While short- and long-term disability leaves can be challenging and disruptive for both employees and employers, reviewing trends data can help plan sponsors begin to better support workers who are struggling.

Ontario Power Generation uses data on disability claims drivers, employee assistance program usage and leave durations to influence its programs, said Tanya Hickey (centre), the company’s senior manager of health and safety strategies, during a panel session at Benefits Canada‘s 2022 Healthy Outcomes Conference. The organization also dives into demographic data to learn whether specific areas of the business are experiencing higher incidences of certain illnesses, which might indicate environmental or other factors that need addressing.

Mental health is the organization’s No. 1 driver for STD and LTD leaves, she said, noting her team has found higher users of EAP have lower rates of disability leave while lower users of EAP are more likely to take leave, which has helped them target supports towards the right people. OPG recently renamed its disability management program to ‘absence services,’ both in recognition of disability to create a more inclusive environment and reducing stigma.

Read: How OPG is leveraging virtual care to improve health access

These efforts seem to be working, said Hickey. Comparing its mental health-related numbers to other organizations in its industry and its benefits provider’s book of business, OPG’s incidence rates were higher than others, but its leave durations were considerably lower. “We’re reducing stigma, people are feeling more comfortable to come forward to talk about it or go off on the leave they need to get treatment earlier on and then have a shorter duration absence.”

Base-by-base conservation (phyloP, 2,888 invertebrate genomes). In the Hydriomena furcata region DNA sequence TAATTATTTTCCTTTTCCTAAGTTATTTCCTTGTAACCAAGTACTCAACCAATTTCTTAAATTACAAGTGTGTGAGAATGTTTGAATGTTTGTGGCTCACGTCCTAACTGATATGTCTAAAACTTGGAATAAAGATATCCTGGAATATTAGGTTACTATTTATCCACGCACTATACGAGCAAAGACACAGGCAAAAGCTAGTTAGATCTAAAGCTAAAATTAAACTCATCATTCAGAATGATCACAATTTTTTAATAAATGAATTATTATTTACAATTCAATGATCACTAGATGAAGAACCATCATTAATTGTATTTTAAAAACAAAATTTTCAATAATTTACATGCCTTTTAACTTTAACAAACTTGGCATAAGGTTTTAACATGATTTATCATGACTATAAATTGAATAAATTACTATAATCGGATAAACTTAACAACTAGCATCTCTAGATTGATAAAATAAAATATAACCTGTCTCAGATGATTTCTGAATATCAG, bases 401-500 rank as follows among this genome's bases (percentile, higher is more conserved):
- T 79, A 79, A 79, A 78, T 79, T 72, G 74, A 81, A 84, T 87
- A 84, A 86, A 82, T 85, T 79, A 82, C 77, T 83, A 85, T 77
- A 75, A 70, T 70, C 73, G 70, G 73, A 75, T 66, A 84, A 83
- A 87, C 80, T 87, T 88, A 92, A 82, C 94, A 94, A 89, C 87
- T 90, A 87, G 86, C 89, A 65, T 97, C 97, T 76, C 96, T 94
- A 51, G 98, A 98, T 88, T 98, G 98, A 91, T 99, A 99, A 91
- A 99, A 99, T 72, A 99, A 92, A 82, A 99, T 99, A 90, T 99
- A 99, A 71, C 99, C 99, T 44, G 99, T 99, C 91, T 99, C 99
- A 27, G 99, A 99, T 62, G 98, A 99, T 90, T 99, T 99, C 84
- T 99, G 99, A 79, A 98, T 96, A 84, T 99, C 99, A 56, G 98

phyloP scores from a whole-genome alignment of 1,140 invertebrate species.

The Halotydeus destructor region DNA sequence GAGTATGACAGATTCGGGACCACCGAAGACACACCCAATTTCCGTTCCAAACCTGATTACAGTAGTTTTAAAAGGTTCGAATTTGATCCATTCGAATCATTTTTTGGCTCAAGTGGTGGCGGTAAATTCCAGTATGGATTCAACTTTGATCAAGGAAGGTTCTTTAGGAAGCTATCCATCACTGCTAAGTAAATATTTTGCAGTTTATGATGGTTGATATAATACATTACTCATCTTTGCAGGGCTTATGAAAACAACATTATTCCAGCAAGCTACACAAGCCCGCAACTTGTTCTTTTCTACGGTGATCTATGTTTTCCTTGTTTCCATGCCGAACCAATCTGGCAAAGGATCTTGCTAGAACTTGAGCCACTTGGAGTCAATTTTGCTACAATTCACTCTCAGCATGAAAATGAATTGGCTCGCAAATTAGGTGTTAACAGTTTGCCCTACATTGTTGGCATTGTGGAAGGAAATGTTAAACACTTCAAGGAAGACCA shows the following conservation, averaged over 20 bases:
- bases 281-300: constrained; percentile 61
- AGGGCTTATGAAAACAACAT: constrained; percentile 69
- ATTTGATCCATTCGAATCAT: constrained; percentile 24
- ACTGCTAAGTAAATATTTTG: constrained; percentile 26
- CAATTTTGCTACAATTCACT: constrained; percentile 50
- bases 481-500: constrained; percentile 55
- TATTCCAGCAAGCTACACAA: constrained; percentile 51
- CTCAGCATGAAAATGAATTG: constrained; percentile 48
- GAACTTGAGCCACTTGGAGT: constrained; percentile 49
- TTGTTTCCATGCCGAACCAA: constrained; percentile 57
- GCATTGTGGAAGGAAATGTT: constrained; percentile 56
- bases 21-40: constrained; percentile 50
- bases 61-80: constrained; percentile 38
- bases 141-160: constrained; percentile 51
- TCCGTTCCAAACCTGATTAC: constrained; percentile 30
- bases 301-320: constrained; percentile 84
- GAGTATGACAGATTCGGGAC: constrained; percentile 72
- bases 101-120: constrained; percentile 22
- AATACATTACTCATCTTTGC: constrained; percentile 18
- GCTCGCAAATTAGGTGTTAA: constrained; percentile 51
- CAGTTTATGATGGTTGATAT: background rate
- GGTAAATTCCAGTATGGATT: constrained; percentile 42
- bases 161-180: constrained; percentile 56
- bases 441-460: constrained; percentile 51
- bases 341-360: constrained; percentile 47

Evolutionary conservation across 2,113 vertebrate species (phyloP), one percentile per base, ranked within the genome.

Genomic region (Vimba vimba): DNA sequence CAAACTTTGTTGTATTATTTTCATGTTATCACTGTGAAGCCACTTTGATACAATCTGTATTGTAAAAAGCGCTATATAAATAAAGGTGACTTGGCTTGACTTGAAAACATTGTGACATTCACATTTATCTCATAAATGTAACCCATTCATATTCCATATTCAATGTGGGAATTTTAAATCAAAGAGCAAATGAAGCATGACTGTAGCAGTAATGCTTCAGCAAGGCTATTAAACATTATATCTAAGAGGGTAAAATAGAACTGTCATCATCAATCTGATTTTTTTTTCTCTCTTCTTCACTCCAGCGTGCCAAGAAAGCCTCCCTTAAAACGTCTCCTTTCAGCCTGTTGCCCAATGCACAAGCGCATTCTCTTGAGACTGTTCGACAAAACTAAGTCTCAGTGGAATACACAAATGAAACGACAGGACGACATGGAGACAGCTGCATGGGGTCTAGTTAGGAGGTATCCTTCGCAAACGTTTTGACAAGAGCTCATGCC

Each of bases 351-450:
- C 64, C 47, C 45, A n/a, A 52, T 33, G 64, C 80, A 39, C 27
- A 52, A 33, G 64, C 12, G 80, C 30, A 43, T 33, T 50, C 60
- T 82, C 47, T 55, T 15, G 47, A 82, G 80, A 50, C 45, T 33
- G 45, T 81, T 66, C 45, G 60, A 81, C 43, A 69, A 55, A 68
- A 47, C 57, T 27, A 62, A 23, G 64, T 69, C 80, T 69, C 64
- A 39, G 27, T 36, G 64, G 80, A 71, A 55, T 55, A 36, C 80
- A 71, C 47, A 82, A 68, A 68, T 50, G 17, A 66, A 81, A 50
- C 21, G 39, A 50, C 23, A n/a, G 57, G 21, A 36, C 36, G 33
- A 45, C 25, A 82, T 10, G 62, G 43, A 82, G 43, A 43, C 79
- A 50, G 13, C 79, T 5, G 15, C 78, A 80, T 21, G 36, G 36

In direct response to disability data, Shopify Inc. rolled out its wellness strategy in January 2020, said Kelly Dawson (left), global lead of wellness and leaves, noting her team uses data from all its programs to influence how it communicates with the workforce — and even with specific employee groups — and reviews trends throughout the year. The team also regularly reviews incidence rates across employee groups and regions, the length of disability leaves and usage rates from its vendors.

CAA Club Group takes a deep dive on disability and EAP claims data, said Nicole Horbatiuk (right), the company’s director of human resources and benefits. During the pandemic, EAP usage related to personal relationship challenges spiked.

Outside of disability data, it’s been crucial for the company to understand the business realities of its departments, which include a travel company, retail division and an insurance business, each of which were impacted by the pandemic differently, she said. “If we’d [taken a uniform approach to] our wellness programs, it wouldn’t have worked. We really had to curate our wellness program to the department and based on their needs.”

Read: Role of data integration in disability management post-pandemic

Indeed, company-specific factors can influence benchmarking, added Dawson, noting Shopify’s benefits provider informed her the company’s incidence rates were higher than other organizations. However, she said, it was experiencing different factors than other businesses, including a three-year period of significant and sustained growth and running a large call centre. “We should know our organization and take the benchmarking with a grain of salt. If you’re seeing improvements in the data, that’s a win.”

Drug plan usage data can also be helpful, said Hickey, noting one in five OPG employees have a prescription for mental health-related medications. “That is a huge indicator of not just the population that is off of work, but our entire population that could be struggling silently but are still at work. This could contribute to presenteeism and other issues we see in the workplace.”

Read more coverage of the 2022 Healthy Outcomes Conference.